Haaretz reports: Syrian President Bashar Assad has been looking into the possibility of claiming political asylum for himself, his family and his associates in Latin America, in case he is forced to flee Damascus.
Syria’s Deputy Foreign Minister Faisal al-Miqdad held meetings in Cuba, Venezuela and Ecuador over the past week, and brought with him classified personal letters from Assad to local leaders.
A source in the Venezuelan capital Caracas who spoke to Haaretz was not able to say what the response to the Syrian request was, but Venezuela’s foreign ministry confirmed to the El Universal newspaper that al-Miqdad did indeed bring a letter for President Hugo Chavez. Chavez received the letter just before he set out to Cuba last Wednesday to undergo further treatment for cancer.
All that the official spokesperson in Caracas could confirm was that Assad’s message touched on “the personal relationship between the two presidents,” and that the deputy foreign minister’s visit defines the close relationship between the two states.
Since the crisis in Syria began in March last year, Chavez has not hidden his support for the Assad regime. A number of times over the past year Venezuela has sent petrol and diesel fuel to Syria, so that the regime’s tanks and armored personnel carriers can continue to operate against what Chavez defines as terrorists. The Venezuelan leader’s close relationship with Iran, and his personal friendship with Iranian President Ahmadinejad, have turned him into a major player in efforts to save Assad.
Although the Syrian Ambassador in Venezuela, Ghassan Abbas, confirmed on Tuesday that al-Miqdad did hold talks with senior officials in Caracas, he claimed that he knows nothing about the content of Assad’s letter to Chavez. The deputy foreign minister had similar meetings last week in the Cuban capital, Havana, and the Ecuadorian capital, Quito.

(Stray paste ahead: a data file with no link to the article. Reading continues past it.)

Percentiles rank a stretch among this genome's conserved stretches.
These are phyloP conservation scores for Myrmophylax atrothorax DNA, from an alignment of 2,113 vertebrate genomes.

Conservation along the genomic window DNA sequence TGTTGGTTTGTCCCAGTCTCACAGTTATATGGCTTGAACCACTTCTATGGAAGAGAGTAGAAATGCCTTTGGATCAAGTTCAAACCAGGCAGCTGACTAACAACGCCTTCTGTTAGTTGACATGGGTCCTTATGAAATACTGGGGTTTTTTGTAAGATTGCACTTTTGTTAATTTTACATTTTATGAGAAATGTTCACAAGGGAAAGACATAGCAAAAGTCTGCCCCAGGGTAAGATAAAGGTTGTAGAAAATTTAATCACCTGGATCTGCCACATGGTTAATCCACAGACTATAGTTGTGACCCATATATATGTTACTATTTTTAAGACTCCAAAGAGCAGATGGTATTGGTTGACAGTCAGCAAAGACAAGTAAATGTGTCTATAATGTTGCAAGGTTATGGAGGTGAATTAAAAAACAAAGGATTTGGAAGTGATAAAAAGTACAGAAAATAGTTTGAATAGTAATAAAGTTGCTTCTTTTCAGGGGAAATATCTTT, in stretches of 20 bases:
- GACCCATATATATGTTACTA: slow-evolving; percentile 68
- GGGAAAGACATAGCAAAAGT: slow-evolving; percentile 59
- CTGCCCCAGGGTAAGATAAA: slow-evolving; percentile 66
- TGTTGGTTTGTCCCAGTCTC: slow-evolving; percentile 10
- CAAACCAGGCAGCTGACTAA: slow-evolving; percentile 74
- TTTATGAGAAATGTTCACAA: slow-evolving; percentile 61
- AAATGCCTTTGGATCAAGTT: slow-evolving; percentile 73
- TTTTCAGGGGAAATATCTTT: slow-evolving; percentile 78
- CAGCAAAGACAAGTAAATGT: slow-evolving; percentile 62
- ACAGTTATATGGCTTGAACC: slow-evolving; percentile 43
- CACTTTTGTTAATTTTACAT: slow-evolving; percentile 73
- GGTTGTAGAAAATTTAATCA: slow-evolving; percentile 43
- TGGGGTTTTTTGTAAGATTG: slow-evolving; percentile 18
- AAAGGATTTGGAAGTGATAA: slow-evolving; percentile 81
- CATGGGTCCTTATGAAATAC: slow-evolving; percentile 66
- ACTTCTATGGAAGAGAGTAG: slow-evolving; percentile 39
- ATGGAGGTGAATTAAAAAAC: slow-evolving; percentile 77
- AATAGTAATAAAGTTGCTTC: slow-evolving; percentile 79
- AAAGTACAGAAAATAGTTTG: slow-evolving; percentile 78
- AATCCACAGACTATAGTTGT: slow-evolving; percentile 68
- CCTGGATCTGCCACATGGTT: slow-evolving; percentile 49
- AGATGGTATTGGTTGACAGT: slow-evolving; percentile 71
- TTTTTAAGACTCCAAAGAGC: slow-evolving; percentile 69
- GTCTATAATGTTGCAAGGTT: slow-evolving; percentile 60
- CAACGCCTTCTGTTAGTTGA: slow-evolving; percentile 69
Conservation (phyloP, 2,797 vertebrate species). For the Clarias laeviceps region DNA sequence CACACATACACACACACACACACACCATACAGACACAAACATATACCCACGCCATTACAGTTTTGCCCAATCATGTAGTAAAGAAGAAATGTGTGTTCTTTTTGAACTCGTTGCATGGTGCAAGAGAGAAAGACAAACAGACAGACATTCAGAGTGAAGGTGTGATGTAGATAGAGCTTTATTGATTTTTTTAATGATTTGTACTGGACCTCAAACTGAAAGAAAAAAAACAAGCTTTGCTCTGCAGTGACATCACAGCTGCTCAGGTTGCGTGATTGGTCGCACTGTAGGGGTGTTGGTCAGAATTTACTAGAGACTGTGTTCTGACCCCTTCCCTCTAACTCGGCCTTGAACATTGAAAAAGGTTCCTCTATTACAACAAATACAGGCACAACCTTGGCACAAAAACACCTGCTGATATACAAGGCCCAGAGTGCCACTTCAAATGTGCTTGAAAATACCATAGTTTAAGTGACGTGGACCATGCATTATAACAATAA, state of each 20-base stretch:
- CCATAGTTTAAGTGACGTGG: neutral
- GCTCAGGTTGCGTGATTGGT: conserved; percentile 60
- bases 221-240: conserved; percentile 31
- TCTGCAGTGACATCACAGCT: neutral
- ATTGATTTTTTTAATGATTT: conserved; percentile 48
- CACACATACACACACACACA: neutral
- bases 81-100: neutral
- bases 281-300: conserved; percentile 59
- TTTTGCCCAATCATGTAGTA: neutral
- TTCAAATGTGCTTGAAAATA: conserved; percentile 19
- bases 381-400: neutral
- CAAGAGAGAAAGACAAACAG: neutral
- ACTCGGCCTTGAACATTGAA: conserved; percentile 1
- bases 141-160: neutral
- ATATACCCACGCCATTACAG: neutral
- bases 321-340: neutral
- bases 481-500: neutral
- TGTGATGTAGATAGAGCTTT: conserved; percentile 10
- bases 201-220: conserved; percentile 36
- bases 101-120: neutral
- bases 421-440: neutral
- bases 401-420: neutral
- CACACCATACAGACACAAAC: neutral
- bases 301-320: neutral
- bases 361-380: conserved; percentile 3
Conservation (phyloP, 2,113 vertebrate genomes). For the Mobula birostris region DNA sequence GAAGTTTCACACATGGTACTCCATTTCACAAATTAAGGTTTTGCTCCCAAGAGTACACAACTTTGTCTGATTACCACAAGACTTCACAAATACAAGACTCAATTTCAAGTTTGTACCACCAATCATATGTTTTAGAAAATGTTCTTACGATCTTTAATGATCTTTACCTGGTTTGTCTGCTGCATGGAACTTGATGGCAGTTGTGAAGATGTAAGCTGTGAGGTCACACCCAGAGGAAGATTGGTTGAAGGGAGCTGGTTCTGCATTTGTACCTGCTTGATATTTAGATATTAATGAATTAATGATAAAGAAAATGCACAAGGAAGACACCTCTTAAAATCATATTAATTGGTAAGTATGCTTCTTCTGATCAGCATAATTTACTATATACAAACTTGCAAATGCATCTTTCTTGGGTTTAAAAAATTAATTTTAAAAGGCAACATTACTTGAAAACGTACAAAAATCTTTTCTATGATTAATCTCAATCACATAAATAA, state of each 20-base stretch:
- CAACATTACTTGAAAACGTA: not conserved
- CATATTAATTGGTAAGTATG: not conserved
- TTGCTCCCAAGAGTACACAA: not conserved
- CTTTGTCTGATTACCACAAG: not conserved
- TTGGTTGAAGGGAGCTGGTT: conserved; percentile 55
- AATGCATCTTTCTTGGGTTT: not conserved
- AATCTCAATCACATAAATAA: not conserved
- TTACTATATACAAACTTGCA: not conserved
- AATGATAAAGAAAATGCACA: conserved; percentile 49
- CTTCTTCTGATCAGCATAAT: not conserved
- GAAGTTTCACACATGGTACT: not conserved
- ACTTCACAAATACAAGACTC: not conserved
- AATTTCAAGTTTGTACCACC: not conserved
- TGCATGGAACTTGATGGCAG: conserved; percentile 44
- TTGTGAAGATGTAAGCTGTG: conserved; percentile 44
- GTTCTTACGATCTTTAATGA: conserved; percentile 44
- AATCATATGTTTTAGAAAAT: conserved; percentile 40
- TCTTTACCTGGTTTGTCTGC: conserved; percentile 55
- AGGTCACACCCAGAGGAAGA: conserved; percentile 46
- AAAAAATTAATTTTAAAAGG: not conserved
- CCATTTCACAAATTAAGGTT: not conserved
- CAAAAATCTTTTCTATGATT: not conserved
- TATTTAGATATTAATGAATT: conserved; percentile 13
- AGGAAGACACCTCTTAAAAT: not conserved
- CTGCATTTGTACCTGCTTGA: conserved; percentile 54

A report in the New York Times on Monday said: A Russian political analyst with contacts at the [Syrian] Foreign Ministry said that “people sent by the Russian leadership” who had contact with Mr. Assad two weeks ago described a man who has lost all hope of victory or escape.
“His mood is that he will be killed anyway,” Fyodor Lukyanov, editor of a Russian foreign affairs journal and the head of an influential policy group, said in an interview in Moscow, adding that only an “extremely bold” diplomatic proposal could possibly convince Mr. Assad that he could leave power and survive.
“If he will try to go, to leave, to exit, he will be killed by his own people,” Mr. Lukyanov said, speculating that security forces dominated by Mr. Assad’s minority Alawite sect would not let him depart and leave them to face revenge. “If he stays, he will be killed by his opponents. He is in a trap. It is not about Russia or anybody else. It is about his physical survival.”